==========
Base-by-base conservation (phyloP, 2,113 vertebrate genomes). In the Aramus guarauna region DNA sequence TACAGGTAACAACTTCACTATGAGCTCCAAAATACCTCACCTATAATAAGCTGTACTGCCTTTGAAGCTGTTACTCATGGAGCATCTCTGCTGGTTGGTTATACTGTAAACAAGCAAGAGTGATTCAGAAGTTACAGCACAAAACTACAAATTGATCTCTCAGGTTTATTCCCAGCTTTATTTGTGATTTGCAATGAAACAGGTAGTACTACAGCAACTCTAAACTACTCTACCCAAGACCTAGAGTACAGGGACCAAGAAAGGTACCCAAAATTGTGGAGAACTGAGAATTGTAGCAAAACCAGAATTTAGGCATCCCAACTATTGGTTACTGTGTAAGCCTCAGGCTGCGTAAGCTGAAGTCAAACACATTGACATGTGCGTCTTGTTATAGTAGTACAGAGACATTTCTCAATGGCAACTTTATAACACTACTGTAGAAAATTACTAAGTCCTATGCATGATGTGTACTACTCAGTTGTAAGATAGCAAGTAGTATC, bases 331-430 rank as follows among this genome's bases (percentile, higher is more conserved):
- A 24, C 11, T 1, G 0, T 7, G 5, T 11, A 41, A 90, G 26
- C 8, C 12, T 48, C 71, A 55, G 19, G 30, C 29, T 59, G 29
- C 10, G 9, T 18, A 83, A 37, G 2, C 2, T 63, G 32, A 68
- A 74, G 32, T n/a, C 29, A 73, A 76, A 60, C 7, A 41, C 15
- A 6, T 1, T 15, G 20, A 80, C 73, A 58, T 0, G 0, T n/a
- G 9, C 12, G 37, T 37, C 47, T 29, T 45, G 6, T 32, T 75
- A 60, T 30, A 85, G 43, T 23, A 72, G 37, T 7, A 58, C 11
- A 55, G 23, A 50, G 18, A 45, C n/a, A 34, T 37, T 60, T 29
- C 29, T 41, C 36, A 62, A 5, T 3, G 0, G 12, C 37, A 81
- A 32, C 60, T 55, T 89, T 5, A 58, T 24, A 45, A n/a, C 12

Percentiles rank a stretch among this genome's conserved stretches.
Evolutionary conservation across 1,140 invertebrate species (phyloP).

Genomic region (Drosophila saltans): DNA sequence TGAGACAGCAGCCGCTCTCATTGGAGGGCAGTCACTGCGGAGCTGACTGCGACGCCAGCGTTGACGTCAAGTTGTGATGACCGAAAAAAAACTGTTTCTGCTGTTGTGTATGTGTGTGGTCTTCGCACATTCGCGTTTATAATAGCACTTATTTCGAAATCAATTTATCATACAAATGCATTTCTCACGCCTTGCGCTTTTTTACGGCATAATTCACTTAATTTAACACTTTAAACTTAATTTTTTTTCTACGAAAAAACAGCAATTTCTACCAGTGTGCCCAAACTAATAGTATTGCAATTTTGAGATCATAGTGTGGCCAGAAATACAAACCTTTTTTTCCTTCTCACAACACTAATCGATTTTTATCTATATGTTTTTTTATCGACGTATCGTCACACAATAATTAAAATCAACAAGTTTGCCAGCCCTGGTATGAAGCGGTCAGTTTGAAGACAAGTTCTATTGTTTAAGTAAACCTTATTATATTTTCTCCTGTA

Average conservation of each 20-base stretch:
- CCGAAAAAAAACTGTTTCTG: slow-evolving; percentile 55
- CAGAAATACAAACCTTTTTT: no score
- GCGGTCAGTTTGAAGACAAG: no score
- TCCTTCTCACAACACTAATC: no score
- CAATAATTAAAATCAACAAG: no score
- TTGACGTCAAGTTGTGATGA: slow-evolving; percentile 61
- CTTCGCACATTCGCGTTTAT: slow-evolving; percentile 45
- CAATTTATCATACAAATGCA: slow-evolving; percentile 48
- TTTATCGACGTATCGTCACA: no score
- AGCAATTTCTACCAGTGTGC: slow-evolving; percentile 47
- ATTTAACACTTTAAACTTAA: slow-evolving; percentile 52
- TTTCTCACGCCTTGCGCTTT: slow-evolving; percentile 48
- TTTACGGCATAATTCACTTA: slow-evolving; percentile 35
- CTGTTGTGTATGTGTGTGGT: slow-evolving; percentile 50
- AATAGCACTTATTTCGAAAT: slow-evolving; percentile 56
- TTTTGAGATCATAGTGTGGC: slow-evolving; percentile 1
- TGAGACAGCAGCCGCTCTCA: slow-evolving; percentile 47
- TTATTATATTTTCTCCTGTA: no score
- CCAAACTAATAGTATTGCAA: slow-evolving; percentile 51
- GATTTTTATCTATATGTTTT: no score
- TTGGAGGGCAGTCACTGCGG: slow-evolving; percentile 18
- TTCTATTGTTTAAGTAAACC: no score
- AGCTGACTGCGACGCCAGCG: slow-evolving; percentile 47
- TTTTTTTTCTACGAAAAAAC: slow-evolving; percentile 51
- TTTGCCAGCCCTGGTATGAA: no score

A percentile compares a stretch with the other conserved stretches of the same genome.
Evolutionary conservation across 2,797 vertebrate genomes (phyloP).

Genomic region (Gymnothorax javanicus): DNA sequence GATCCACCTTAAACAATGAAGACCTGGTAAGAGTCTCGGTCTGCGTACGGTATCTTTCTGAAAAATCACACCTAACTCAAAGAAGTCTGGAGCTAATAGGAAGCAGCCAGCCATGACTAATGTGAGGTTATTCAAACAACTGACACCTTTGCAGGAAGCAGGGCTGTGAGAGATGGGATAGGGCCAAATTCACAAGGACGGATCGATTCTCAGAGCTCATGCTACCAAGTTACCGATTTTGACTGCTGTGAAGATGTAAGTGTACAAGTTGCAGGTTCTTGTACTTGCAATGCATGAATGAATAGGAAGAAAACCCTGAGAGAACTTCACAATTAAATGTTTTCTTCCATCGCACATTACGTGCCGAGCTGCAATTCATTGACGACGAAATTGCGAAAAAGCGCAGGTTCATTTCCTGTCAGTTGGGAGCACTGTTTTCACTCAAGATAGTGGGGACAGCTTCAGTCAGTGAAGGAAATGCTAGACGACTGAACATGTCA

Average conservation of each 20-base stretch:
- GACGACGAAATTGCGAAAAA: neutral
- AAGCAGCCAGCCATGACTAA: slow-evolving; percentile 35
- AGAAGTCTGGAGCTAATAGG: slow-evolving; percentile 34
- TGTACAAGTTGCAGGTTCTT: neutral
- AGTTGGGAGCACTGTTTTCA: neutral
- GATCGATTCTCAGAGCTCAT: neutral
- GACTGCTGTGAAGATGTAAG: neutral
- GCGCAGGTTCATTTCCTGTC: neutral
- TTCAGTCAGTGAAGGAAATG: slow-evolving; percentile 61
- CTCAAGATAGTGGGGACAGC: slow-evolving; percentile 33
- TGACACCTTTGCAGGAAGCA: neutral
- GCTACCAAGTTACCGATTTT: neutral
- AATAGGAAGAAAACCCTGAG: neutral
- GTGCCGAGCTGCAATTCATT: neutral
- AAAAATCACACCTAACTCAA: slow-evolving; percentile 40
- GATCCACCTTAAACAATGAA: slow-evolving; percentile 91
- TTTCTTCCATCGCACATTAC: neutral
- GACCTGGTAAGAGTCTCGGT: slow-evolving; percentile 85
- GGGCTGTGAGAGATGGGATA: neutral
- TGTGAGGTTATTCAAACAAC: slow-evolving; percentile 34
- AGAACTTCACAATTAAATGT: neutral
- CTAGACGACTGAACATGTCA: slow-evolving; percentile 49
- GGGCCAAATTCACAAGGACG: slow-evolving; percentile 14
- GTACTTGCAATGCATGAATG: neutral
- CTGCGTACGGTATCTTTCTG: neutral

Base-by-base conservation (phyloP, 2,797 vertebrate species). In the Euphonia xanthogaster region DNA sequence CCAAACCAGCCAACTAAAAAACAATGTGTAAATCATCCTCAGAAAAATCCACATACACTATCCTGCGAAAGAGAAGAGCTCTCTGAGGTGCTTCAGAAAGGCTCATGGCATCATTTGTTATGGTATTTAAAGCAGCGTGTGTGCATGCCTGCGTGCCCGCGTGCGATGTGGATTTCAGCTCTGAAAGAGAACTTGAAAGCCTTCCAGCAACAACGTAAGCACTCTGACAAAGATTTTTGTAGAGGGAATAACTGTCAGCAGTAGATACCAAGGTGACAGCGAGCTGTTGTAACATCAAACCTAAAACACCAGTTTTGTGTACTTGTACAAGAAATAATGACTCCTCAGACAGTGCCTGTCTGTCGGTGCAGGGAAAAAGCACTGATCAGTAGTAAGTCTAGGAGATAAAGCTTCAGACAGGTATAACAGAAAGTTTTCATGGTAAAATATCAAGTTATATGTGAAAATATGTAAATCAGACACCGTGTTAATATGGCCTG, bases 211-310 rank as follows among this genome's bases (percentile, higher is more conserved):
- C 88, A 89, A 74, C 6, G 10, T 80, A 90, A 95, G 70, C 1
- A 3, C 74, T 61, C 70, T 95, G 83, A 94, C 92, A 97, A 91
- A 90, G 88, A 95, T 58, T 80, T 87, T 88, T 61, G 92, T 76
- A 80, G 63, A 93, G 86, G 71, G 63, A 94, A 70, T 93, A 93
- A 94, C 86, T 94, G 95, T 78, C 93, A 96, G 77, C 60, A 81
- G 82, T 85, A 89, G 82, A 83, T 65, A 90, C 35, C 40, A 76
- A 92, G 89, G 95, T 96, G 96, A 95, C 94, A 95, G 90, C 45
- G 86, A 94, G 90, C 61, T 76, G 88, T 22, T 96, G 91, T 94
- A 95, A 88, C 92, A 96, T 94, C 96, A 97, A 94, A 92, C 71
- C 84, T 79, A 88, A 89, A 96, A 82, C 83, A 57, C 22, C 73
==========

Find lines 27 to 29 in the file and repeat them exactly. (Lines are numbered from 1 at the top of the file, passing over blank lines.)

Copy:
- TTTCTCACGCCTTGCGCTTT: slow-evolving; percentile 48
- TTTACGGCATAATTCACTTA: slow-evolving; percentile 35
- CTGTTGTGTATGTGTGTGGT: slow-evolving; percentile 50